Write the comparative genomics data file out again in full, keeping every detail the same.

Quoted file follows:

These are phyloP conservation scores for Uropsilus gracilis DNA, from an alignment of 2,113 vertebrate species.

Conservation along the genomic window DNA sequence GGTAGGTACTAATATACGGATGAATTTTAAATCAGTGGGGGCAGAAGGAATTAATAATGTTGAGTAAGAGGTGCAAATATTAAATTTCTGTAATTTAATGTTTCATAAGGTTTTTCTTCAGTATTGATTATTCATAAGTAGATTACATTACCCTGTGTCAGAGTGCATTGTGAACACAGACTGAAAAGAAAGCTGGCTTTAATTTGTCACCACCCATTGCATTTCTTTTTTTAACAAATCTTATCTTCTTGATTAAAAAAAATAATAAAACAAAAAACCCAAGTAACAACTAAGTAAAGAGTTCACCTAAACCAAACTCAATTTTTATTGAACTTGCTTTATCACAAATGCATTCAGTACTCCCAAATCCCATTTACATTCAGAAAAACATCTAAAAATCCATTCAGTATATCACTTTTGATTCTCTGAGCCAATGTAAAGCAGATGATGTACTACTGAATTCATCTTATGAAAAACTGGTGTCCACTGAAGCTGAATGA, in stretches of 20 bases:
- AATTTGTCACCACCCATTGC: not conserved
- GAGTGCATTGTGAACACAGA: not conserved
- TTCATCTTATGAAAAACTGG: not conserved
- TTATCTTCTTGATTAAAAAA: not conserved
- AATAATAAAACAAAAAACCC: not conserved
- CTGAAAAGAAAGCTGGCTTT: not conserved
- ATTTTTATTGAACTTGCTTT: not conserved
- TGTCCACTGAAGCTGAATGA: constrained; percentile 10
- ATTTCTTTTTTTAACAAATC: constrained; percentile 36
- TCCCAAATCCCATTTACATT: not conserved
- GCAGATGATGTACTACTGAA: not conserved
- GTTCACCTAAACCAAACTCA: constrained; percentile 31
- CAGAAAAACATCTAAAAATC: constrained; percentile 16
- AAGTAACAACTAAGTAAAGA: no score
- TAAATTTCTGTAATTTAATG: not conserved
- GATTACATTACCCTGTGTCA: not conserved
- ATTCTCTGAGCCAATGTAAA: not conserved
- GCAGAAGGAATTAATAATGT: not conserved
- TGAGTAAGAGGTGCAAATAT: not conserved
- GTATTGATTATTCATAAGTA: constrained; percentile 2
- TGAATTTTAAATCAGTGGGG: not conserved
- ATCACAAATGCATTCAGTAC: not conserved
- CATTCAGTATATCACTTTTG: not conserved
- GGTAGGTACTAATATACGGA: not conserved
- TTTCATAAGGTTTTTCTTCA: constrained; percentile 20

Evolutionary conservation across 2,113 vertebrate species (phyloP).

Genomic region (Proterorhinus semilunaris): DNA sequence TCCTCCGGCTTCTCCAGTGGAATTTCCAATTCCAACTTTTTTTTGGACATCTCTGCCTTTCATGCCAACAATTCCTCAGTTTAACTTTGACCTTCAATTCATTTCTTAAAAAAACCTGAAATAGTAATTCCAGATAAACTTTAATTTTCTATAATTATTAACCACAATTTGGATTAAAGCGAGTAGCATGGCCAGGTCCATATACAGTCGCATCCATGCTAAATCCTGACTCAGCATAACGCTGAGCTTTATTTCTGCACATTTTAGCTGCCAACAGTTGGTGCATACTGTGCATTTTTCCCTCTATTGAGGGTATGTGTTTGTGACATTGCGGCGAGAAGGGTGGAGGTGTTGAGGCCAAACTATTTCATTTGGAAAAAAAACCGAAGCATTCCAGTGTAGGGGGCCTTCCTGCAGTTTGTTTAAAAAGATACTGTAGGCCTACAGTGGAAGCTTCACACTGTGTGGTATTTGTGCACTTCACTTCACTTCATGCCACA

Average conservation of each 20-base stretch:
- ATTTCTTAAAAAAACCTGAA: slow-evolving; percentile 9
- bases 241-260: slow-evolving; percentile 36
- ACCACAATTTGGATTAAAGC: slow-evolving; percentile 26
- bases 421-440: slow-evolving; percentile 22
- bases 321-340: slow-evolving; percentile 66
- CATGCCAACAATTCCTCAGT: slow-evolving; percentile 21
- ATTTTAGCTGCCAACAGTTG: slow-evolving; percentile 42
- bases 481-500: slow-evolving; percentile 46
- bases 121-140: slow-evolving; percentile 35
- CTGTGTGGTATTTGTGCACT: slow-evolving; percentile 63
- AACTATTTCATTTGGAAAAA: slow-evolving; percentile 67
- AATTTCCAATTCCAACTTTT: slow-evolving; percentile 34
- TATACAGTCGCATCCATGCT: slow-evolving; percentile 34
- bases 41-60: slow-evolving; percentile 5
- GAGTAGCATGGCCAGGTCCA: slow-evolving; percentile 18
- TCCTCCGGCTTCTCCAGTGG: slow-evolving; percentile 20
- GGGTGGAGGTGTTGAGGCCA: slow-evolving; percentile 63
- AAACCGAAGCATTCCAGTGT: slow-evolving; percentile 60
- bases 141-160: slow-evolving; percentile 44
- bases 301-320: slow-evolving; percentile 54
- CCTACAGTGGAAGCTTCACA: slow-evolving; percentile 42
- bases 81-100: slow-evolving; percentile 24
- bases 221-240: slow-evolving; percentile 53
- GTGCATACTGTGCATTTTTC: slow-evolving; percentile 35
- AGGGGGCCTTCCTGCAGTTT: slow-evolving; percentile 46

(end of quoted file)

These are phyloP conservation scores for Uropsilus gracilis DNA, from an alignment of 2,113 vertebrate species.

Conservation along the genomic window DNA sequence GGTAGGTACTAATATACGGATGAATTTTAAATCAGTGGGGGCAGAAGGAATTAATAATGTTGAGTAAGAGGTGCAAATATTAAATTTCTGTAATTTAATGTTTCATAAGGTTTTTCTTCAGTATTGATTATTCATAAGTAGATTACATTACCCTGTGTCAGAGTGCATTGTGAACACAGACTGAAAAGAAAGCTGGCTTTAATTTGTCACCACCCATTGCATTTCTTTTTTTAACAAATCTTATCTTCTTGATTAAAAAAAATAATAAAACAAAAAACCCAAGTAACAACTAAGTAAAGAGTTCACCTAAACCAAACTCAATTTTTATTGAACTTGCTTTATCACAAATGCATTCAGTACTCCCAAATCCCATTTACATTCAGAAAAACATCTAAAAATCCATTCAGTATATCACTTTTGATTCTCTGAGCCAATGTAAAGCAGATGATGTACTACTGAATTCATCTTATGAAAAACTGGTGTCCACTGAAGCTGAATGA, in stretches of 20 bases:
- AATTTGTCACCACCCATTGC: not conserved
- GAGTGCATTGTGAACACAGA: not conserved
- TTCATCTTATGAAAAACTGG: not conserved
- TTATCTTCTTGATTAAAAAA: not conserved
- AATAATAAAACAAAAAACCC: not conserved
- CTGAAAAGAAAGCTGGCTTT: not conserved
- ATTTTTATTGAACTTGCTTT: not conserved
- TGTCCACTGAAGCTGAATGA: constrained; percentile 10
- ATTTCTTTTTTTAACAAATC: constrained; percentile 36
- TCCCAAATCCCATTTACATT: not conserved
- GCAGATGATGTACTACTGAA: not conserved
- GTTCACCTAAACCAAACTCA: constrained; percentile 31
- CAGAAAAACATCTAAAAATC: constrained; percentile 16
- AAGTAACAACTAAGTAAAGA: no score
- TAAATTTCTGTAATTTAATG: not conserved
- GATTACATTACCCTGTGTCA: not conserved
- ATTCTCTGAGCCAATGTAAA: not conserved
- GCAGAAGGAATTAATAATGT: not conserved
- TGAGTAAGAGGTGCAAATAT: not conserved
- GTATTGATTATTCATAAGTA: constrained; percentile 2
- TGAATTTTAAATCAGTGGGG: not conserved
- ATCACAAATGCATTCAGTAC: not conserved
- CATTCAGTATATCACTTTTG: not conserved
- GGTAGGTACTAATATACGGA: not conserved
- TTTCATAAGGTTTTTCTTCA: constrained; percentile 20

Evolutionary conservation across 2,113 vertebrate species (phyloP).

Genomic region (Proterorhinus semilunaris): DNA sequence TCCTCCGGCTTCTCCAGTGGAATTTCCAATTCCAACTTTTTTTTGGACATCTCTGCCTTTCATGCCAACAATTCCTCAGTTTAACTTTGACCTTCAATTCATTTCTTAAAAAAACCTGAAATAGTAATTCCAGATAAACTTTAATTTTCTATAATTATTAACCACAATTTGGATTAAAGCGAGTAGCATGGCCAGGTCCATATACAGTCGCATCCATGCTAAATCCTGACTCAGCATAACGCTGAGCTTTATTTCTGCACATTTTAGCTGCCAACAGTTGGTGCATACTGTGCATTTTTCCCTCTATTGAGGGTATGTGTTTGTGACATTGCGGCGAGAAGGGTGGAGGTGTTGAGGCCAAACTATTTCATTTGGAAAAAAAACCGAAGCATTCCAGTGTAGGGGGCCTTCCTGCAGTTTGTTTAAAAAGATACTGTAGGCCTACAGTGGAAGCTTCACACTGTGTGGTATTTGTGCACTTCACTTCACTTCATGCCACA

Average conservation of each 20-base stretch:
- ATTTCTTAAAAAAACCTGAA: slow-evolving; percentile 9
- bases 241-260: slow-evolving; percentile 36
- ACCACAATTTGGATTAAAGC: slow-evolving; percentile 26
- bases 421-440: slow-evolving; percentile 22
- bases 321-340: slow-evolving; percentile 66
- CATGCCAACAATTCCTCAGT: slow-evolving; percentile 21
- ATTTTAGCTGCCAACAGTTG: slow-evolving; percentile 42
- bases 481-500: slow-evolving; percentile 46
- bases 121-140: slow-evolving; percentile 35
- CTGTGTGGTATTTGTGCACT: slow-evolving; percentile 63
- AACTATTTCATTTGGAAAAA: slow-evolving; percentile 67
- AATTTCCAATTCCAACTTTT: slow-evolving; percentile 34
- TATACAGTCGCATCCATGCT: slow-evolving; percentile 34
- bases 41-60: slow-evolving; percentile 5
- GAGTAGCATGGCCAGGTCCA: slow-evolving; percentile 18
- TCCTCCGGCTTCTCCAGTGG: slow-evolving; percentile 20
- GGGTGGAGGTGTTGAGGCCA: slow-evolving; percentile 63
- AAACCGAAGCATTCCAGTGT: slow-evolving; percentile 60
- bases 141-160: slow-evolving; percentile 44
- bases 301-320: slow-evolving; percentile 54
- CCTACAGTGGAAGCTTCACA: slow-evolving; percentile 42
- bases 81-100: slow-evolving; percentile 24
- bases 221-240: slow-evolving; percentile 53
- GTGCATACTGTGCATTTTTC: slow-evolving; percentile 35
- AGGGGGCCTTCCTGCAGTTT: slow-evolving; percentile 46